This entry relates to how technology is changing the way we read books. Before I continue, I have to admit that I feel uneasy about calling listening to an audiobook “reading”. This is because the individual does not actually read the text, but listens to the text being read by someone else. So, for the remainder of this entry, I will refer to engaging with an audiobook as listening, rather than reading.
When choosing my audiobook, I returned to the online website of my home library (the Ottawa Public Library) as I knew of their wide range of genres for downloadable audiobooks. Even since last summer, it is evident that their digital media catalogue had grown considerably. The OPL has set up sections, including: what’s new, recently returned, popular titles, and Canadian authors.
Today, most libraries allow for accessibility of audiobooks through a range of formats, including: CDs, cassette tapes, and downloadable digital formats (MP3). Audiobooks come in fully dramatized versions of the printed books, sometimes utilizing a complete cast, music and sound effects. I prefer no extra sound effects, as it often distracts me from the text.
I choose to listen to the title ‘All Audio French” which taught the listener beginner lessons in French. I have tried to learn French via textbooks, but found this fun and interactive audiobook more effective. I especially enjoyed the tests sections after every lesson, where the speaker would ask you to give the corresponding word back in French and vice versa. I felt like I had my very own tutor! Second, I used this audiobook while travelling and not only did it make the time go by faster, but I actually learned words and sentences by the time I reached my destination. Indeed, it would be dangerous to read an actual book while driving, but audiobooks open up new possibilities for the written word. However, I have learned that some genres and titles are better for multitasking. Engaging in exercise or doing housework while listening to an audiobook may prove distracting. Engaging in other activities may take away some of your focus from the audiobook causing the individual to miss some important key parts of the book.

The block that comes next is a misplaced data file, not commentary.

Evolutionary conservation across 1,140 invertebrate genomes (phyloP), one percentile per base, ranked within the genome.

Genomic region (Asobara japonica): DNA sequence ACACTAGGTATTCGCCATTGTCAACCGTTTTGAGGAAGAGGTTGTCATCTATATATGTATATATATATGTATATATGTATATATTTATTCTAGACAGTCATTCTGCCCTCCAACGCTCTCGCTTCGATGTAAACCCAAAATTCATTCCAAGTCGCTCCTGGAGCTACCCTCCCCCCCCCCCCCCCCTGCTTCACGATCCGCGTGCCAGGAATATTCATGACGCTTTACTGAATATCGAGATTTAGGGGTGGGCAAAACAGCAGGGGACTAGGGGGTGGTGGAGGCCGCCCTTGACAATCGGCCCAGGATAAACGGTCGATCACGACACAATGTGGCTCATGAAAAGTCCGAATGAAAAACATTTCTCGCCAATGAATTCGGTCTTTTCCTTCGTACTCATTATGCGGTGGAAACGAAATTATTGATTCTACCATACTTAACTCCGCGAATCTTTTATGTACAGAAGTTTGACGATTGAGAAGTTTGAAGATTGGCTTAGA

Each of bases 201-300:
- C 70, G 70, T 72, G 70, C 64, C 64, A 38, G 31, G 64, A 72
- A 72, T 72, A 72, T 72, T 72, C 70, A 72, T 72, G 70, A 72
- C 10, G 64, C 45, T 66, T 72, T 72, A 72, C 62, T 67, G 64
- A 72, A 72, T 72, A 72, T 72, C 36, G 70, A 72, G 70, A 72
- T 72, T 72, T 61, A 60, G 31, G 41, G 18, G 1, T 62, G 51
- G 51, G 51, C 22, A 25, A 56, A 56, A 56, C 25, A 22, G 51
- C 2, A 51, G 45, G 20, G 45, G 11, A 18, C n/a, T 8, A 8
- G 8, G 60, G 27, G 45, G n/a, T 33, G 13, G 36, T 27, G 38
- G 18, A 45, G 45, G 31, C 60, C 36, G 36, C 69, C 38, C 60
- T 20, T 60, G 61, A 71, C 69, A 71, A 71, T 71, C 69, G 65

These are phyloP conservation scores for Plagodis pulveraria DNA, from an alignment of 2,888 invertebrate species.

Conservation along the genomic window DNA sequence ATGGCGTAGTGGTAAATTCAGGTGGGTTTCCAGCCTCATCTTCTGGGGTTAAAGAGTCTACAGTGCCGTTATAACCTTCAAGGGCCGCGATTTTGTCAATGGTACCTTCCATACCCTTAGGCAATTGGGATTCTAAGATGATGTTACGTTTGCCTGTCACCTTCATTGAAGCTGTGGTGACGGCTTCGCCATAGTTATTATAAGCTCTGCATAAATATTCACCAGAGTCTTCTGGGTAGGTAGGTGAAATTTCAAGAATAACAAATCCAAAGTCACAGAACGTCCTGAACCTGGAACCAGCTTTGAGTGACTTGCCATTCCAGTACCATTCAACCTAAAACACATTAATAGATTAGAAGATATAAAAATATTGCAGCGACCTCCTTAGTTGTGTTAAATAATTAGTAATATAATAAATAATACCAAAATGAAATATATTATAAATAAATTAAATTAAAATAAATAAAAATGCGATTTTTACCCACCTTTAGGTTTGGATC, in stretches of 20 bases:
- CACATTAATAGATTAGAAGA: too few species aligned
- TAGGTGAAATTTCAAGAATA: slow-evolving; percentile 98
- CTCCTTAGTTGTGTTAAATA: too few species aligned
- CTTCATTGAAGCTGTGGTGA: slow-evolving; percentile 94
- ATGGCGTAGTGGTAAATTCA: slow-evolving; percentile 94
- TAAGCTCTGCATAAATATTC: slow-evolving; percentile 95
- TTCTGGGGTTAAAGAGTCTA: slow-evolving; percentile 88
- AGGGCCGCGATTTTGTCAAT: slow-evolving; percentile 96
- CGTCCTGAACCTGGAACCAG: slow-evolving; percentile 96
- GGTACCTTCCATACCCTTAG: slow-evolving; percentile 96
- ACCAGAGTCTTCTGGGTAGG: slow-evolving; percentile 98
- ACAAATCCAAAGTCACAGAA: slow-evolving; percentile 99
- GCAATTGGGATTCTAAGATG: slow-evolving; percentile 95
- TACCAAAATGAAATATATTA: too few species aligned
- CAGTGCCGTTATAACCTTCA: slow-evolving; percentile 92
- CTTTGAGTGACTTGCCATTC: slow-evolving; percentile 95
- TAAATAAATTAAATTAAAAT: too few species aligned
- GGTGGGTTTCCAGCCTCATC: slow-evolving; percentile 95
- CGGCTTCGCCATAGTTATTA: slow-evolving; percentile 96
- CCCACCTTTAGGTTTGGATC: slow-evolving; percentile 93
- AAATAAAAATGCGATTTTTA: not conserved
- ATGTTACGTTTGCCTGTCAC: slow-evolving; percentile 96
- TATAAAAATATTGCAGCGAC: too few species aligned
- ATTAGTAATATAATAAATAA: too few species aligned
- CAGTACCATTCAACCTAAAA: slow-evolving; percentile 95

Overall, I find it is easier to focus on the story when the book is physically in your hands. Many other individuals may find this true too, especially seniors who may feel intimidated by this new form of ‘reading’.Yet, in my opinion the advantages of audiobooks (especially in MP3 format) outweigh the disadvantages especially for libraries. Audiobooks in MP3 format are much cheaper than other audio book methods, they occupy no physical space, and their quality is superb. Thus, knowing about this popular “reading” option is important to provide assistance to a growing number of patrons who utilize various formats of audiobooks. Not only are audiobooks useful for all of the reasons mentioned above, but they are also useful for people who do not enjoy reading, or who experience trouble reading.